About 50 000 Ghanaians in a remote farming region were set to cast ballots on Friday in a knife-edge election to decide the next leader of the country seen as an example of democracy in volatile West Africa.
Election official said late on Thursday the vote would go ahead as they had not been served with court papers to halt it, as the ruling the New Patriotic Front (NPP) party said it had obtained.
Tain, a farming region measuring the equivalent of just 65km up and across, is the last of 230 constituencies nationwide to vote, after problems with distributing ballot papers halted participation in Sunday’s runoff poll.
The western pocket of land holds just about 53 000 eligible voters — whereas partial results have shown opposition candidate John Atta-Mills holding a thin lead of around 23 votes over his ruling party rival Nana Akufo-Addo.
Akufo-Addo won the first round of voting on December 7, but not with enough votes to make him the outright winner.
Polling stations in the region bordering Côte d’Ivoire were set to open at 7am GMT and close at 5pm GMT.
The decisive runoff started to look less certain on Thursday when the ruling party went twice to court in a bid to stop first the final election results being announced and then the Tain election taking place.
First the NPP sought to bar the electoral commission from declaring the results of Tain until NPP’s charges of irregularities in an opposition stronghold were probed. But the court said it would hear the case on Monday, two days after the election was to have been held.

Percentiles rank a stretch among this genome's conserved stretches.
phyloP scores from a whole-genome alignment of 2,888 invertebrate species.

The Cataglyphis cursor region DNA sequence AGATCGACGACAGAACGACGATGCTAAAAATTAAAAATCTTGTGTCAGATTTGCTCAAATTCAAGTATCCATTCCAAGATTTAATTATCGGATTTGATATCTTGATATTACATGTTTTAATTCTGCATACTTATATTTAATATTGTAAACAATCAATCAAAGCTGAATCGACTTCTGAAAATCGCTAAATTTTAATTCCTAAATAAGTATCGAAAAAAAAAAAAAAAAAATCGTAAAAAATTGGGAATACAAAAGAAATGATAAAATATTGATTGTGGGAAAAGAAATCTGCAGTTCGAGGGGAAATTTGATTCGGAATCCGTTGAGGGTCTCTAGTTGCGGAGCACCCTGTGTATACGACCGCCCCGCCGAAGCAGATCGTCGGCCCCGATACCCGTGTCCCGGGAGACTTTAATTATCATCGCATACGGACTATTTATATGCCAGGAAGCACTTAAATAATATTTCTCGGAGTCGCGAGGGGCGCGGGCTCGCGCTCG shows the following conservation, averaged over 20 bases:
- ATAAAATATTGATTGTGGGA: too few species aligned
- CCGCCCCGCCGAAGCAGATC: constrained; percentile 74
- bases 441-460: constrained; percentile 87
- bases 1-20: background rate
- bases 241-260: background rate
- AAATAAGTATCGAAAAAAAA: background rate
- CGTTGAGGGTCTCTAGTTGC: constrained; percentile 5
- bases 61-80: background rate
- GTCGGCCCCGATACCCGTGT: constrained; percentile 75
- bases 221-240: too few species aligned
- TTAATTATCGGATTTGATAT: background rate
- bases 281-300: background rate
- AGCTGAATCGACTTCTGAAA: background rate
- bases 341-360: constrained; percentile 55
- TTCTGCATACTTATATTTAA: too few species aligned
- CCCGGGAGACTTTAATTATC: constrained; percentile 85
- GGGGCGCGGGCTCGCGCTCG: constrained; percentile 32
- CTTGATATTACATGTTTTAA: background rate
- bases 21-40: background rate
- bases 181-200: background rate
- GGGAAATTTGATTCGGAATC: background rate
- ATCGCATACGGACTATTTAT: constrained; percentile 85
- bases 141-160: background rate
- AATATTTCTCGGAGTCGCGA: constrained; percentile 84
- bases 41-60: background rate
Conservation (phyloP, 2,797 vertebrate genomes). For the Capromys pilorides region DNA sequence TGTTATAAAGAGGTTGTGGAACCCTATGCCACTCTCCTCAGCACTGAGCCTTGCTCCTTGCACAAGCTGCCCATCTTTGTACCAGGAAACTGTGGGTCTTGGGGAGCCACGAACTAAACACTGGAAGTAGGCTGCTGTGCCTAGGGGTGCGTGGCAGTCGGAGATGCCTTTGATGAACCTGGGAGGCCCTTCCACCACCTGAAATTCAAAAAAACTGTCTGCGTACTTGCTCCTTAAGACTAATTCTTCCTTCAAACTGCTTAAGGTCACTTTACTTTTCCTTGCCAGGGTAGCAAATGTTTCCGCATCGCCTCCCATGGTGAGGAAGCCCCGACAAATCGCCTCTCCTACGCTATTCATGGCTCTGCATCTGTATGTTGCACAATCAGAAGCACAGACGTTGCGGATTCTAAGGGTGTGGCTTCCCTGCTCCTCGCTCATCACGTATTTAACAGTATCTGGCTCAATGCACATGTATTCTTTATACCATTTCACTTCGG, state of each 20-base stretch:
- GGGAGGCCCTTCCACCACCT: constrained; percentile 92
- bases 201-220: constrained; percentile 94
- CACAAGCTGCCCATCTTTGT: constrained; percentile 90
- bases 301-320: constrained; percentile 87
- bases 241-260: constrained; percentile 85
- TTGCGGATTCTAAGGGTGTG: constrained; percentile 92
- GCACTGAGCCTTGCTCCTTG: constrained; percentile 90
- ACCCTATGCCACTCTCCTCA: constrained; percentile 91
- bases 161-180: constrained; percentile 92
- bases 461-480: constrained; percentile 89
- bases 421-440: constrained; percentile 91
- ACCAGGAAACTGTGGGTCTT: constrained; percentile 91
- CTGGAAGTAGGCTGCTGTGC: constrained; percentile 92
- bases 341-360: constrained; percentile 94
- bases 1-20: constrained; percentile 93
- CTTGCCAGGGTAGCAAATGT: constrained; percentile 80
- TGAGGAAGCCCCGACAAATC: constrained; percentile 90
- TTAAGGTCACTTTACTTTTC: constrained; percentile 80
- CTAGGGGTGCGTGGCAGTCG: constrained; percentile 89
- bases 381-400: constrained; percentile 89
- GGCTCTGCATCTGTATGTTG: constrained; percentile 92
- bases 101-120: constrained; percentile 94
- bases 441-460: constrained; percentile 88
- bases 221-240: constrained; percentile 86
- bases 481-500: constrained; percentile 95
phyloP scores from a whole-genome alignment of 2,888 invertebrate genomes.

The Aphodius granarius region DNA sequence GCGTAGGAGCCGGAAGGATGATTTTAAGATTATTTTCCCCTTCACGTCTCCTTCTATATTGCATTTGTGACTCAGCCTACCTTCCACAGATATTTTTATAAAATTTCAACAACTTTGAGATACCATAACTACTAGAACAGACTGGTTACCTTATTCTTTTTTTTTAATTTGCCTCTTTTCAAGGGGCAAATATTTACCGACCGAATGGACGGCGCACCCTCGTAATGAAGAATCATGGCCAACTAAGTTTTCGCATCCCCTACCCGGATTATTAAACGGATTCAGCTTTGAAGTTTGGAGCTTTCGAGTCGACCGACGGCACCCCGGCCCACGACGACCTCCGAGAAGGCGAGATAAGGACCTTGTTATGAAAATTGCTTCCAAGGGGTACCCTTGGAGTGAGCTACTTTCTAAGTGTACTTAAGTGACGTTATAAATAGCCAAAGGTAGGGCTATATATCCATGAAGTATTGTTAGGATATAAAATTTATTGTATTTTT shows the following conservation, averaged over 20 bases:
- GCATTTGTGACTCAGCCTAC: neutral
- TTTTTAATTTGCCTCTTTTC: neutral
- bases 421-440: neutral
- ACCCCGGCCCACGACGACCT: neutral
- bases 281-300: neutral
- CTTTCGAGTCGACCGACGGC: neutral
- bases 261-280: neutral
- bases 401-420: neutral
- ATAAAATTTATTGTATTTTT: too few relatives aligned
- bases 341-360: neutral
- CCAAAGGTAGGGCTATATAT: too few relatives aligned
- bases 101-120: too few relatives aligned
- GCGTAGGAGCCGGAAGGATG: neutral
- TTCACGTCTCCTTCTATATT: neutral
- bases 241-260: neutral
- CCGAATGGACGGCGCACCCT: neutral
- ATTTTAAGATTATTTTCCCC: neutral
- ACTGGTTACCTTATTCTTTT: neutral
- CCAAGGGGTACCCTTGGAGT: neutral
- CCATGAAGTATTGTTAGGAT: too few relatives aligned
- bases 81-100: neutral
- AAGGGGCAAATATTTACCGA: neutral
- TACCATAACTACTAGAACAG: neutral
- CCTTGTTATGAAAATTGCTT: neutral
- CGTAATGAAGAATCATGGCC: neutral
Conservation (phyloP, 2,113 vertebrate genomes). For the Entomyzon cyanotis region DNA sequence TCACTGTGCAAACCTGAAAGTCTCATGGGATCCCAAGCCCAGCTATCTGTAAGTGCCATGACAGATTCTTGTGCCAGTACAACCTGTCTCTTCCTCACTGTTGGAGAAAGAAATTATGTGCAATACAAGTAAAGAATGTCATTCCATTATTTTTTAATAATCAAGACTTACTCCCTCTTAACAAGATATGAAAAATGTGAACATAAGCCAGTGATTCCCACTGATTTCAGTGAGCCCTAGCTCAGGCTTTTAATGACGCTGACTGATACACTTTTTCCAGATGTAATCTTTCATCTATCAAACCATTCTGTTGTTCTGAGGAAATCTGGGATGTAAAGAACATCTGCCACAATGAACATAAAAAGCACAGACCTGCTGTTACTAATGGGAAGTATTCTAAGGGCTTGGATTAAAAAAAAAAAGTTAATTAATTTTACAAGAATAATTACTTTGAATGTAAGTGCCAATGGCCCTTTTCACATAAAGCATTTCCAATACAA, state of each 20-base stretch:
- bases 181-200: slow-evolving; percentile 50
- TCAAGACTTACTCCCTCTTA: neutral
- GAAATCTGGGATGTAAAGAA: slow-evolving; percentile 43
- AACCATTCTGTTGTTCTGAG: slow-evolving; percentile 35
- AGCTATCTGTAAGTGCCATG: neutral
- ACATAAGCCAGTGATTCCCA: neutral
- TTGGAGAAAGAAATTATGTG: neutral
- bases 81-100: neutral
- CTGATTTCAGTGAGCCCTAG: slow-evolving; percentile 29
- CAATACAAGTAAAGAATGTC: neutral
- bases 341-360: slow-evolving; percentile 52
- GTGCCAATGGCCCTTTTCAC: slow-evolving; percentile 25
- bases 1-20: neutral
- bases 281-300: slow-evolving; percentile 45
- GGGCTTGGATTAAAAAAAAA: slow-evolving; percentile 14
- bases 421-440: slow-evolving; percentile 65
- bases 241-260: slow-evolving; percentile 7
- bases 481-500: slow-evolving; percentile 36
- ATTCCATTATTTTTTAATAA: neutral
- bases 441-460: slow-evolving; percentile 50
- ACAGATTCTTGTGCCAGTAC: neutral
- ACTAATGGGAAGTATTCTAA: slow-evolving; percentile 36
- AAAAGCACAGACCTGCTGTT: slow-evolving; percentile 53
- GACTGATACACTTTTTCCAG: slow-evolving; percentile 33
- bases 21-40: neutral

NPP later returned with a fresh petition seeking to have the election delayed on the grounds that the conditions in Tain were not conducive to a free and fair poll.
The ruling party said the court ruled in its favour, but Electoral Commission Chairman Kwadwo Afari-Gyan insisted late on Thursday he was unaware of any such ruling and insisted voting would go ahead as planned.
Stakes have been high in the race to choose the man who will be governing the former British colony, known as the Gold Coast before independence in 1957, when it starts pumping oil in 2010.
The election has been the country’s fifth since the return to multi-party democracy in 1992 — to succeed John Kufuor, one of Africa’s most respected leaders who has to stand down after two terms.
International bodies who have deployed observer missions to monitor the Tain elections include the European Union and the West African grouping the Economic Community of West African States (Ecowas). – AFP